US 936695 A
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Description (OCR text may contain errors)
J. J. BARTH.
APPLICATION FILED SEPT.16,1'908.
936,695. Patented 0ct.12,1909..
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ANDREW. 9. Guam co. PHDI'O-LIYHOGRKPKERS. wwummma JOHN J. EARTH, OF JAMESTOWN, NEW YORK.
Specification of Letters Patent.
Patented Oct. 12, 19M).
Application filed September 15, 1908. Serial No. 453,130.
To all whom it may concern:
Be it known that 1, JOHN J. BARTH, of Jamestown, in the county of Chautauqua, in the State of New York, have invented new and useful Improvements in Finishing-Tools, of which the following, taken in connection with the accompanying drawings, is a full, clear, and exact description.
This invention relates to certain improvements in finishing tools for cabinet makers and is specially adapted for repairing marred furniture in which special preparations of plastic material such as cement, putty and the like is used to fill in scratches, indentations and other mars to restore the surface of the marred furniture as nearly as possible to its original smoothness and finish.
My object is to provide a light comparatively inexpensive tool which may bedeftly manipulated to work the filling or other cement into the crevices or indentations and to finish the marred surface so as to rest-ore it to its original condition.
Other objects and uses relating to specific parts of the device will be brought out in the following description.
In the drawings-Figures 1 and 2 are respectively top plan and side elevation of a finishing tool embodying the various features of my invention.
This tool consists of an all metal one-piece bar having a substantially round intermediate portion 1- and thin flat ends 2 and S disposed in different substantially parallel planes at obtuse angles with the intermediate portion -1-. This intermediate portion 1 tapers toward the flat portion -3- and is comparatively small at its junction therewith constituting a handle which may be easily held between the fingers and affords a convenient means for manipulating the working end of the tool. The flat portion Z flares longitudinally in plan View from the round handle portion '1 and terminates in a straight end edge -4 at substantially right angles to an axial line 5 indicated in top plan, Fig. 1. The opposite side edges of the fiat flaring portion -2- are preferably straight from the end edge l to the point of convergence with the handle -1 so that when the handle'-l is taken between the thumb and fore finger in using the portion -3, the upper portion 2 will lie easily above the back of the hand, out of the way. The fiat portion 3- is somewhat spoon-shaped in top plan as shown in Fig. 1, although flat transversely and tapers from the handle 1 toward its free end.- This portion 3 is of considerably less width than the extreme end of the flat portion 2 and is adapted to be utilized in working the filling, such as cement, putty or other plastic material, into crevices of marred furniture and to work such plastic material substantially even with the surface to be finished. The opposite or wider end -t of the fiat portion 2- which is quite thin and sharp is utilized to spread out the filling and to work it down to a smooth finish coincident with the surface of the wood and may also be used to remove old varnish and to bring the surface of the wood to a smooth condition for receiving a new finish.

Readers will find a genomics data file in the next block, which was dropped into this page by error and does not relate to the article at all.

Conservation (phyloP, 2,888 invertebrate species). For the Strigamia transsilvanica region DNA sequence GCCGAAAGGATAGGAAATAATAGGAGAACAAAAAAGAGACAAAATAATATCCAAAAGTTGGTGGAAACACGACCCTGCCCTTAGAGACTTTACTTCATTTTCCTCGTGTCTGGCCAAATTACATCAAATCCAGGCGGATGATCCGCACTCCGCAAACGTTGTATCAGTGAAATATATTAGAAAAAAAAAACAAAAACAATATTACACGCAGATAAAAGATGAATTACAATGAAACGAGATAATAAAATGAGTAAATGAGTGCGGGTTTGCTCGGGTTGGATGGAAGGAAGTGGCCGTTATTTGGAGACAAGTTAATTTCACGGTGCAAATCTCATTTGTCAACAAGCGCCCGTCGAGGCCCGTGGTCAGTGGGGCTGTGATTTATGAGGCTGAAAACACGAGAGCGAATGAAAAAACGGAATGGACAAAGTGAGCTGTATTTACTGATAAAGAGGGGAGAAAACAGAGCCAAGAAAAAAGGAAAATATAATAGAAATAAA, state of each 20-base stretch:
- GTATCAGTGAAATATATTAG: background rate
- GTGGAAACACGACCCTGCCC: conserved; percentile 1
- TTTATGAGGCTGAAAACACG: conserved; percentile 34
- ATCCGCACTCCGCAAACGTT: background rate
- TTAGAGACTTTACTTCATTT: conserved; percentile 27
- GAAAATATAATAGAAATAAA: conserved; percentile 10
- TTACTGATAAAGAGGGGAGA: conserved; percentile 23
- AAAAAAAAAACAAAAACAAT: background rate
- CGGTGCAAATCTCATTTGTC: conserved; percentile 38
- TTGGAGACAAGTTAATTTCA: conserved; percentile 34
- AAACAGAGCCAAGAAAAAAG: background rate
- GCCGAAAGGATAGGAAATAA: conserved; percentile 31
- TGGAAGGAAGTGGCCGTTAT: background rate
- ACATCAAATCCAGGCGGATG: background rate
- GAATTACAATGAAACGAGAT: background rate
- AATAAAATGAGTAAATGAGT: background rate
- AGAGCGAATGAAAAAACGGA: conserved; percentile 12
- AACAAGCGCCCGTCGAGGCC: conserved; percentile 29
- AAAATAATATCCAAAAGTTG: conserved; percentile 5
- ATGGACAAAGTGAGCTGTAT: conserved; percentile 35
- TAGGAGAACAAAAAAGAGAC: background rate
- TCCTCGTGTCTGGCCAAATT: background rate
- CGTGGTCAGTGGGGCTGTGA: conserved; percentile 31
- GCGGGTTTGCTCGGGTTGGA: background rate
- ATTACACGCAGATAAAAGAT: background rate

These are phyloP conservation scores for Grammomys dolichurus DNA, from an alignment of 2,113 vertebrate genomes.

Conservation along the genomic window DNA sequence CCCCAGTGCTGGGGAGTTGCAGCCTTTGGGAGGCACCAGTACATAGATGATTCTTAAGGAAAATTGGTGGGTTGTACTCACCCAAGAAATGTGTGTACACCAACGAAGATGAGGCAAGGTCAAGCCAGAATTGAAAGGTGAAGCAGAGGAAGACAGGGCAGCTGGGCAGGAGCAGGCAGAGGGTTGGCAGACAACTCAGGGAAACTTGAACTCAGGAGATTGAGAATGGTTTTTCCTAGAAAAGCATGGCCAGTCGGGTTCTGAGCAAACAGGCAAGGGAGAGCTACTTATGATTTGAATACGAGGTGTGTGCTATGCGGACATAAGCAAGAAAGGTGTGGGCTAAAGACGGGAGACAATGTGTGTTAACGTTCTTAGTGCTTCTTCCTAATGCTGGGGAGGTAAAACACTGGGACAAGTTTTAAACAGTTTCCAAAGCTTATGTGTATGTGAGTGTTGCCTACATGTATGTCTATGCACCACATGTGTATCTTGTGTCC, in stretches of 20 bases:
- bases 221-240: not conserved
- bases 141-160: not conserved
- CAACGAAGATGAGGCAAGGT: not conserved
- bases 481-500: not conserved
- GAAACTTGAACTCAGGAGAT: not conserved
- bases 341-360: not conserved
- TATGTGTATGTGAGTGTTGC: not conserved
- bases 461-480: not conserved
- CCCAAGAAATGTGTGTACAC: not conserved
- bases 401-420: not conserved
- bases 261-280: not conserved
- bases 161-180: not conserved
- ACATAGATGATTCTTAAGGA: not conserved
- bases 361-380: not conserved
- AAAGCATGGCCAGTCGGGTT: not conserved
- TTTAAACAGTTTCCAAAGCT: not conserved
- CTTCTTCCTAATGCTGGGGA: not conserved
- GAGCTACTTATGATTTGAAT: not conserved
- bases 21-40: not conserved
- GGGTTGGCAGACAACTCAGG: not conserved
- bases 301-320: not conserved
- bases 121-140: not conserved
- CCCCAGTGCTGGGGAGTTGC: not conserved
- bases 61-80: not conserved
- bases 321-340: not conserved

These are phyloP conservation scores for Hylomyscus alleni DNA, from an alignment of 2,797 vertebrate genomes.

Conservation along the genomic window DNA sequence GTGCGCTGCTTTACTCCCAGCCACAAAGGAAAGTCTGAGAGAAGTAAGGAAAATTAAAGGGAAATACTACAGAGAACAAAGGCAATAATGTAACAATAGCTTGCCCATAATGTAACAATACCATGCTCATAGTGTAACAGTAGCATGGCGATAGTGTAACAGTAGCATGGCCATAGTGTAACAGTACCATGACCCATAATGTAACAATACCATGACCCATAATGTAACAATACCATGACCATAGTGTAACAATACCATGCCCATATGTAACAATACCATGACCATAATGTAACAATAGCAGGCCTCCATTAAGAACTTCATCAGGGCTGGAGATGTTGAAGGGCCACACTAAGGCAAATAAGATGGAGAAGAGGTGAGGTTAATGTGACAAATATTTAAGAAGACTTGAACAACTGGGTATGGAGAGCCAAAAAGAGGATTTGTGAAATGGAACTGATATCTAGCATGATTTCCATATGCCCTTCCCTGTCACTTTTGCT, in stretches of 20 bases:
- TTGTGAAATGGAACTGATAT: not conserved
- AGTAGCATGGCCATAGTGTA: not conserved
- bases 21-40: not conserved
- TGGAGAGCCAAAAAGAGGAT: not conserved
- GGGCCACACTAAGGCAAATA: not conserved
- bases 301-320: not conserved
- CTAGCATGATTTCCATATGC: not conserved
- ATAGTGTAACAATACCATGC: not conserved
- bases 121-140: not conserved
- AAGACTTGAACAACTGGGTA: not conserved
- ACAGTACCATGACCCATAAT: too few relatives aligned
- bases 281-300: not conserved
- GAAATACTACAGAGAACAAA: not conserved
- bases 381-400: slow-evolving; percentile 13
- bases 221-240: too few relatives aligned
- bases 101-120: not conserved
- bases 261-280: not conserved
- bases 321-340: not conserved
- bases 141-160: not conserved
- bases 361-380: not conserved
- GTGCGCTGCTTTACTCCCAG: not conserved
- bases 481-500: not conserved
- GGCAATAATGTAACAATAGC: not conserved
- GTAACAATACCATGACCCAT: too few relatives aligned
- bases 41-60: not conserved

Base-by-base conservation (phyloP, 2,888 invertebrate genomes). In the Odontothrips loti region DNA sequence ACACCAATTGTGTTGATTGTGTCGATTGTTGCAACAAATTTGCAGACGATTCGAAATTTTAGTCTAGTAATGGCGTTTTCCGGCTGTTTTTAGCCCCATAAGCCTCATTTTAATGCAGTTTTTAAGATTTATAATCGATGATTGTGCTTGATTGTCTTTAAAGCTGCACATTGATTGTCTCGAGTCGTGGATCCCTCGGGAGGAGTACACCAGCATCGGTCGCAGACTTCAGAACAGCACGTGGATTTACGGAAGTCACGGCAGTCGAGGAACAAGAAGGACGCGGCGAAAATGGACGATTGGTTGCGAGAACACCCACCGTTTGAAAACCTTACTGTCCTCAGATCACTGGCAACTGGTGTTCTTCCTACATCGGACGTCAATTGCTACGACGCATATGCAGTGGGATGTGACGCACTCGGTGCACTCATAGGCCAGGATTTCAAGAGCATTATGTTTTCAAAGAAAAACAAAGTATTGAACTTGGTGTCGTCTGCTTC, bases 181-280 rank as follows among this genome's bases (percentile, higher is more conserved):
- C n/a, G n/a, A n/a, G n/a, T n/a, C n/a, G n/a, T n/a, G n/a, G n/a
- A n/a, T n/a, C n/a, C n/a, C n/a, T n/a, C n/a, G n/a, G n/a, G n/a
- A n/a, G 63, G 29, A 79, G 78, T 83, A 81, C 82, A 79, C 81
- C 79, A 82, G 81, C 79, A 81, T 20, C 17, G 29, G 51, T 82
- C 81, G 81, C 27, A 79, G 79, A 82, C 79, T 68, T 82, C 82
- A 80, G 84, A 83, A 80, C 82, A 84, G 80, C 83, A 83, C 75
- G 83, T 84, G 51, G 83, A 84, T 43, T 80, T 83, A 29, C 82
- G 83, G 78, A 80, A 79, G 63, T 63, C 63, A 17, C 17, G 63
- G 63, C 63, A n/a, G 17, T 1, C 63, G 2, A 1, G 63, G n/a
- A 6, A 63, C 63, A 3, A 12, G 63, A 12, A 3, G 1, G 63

As previously stated, the flat portions -2 and "3* extend in opposite directions from opposite ends of the handle -1 at obtuse angles thereto and that these fiat portions are disposed in substantially parallel planes, a sufficient distance apart to readily receive the hand of the workman between them as the handle is grasped between the thumb and fingers so that when one of the fiat ends is being used the other end will easily lie over the hand out of the Way and the roundness of the handle l permits it to be readily shifted end for end and either end used according to the nature of the work in hand.
The device is essential as a finishing tool for cabinet makers for working plastic filling into the indentations or scratches on marred furniture and smoothing such filling down to the surface of the Wood or where the scratches or mars are simply in the varnish, it is possible by the use of this tool to restore such marred portions to their origi nal condition Without removing any of the varnish or finish. It is evident, however, that the device is susceptible to other uses in both finished and unfinished furniture.
What I claim is: v
A finishing tool for cabinet makers comprising an all metal one-piece bar having a central round portion and opposite thin flat 1 In Witness Wherem I have hereunto set my ends disposed in substantially parallel planes 5 hand this tenth day of September 1908. and extending in opposite directions at 010- tuse angles with the central portion, one of i JOHN BARrl said ends being oval shape in top plan and Vitnesses:
the other end flaring longitudinally in top O. F. PRICE, plan from the central portion. JOHN MAHARON.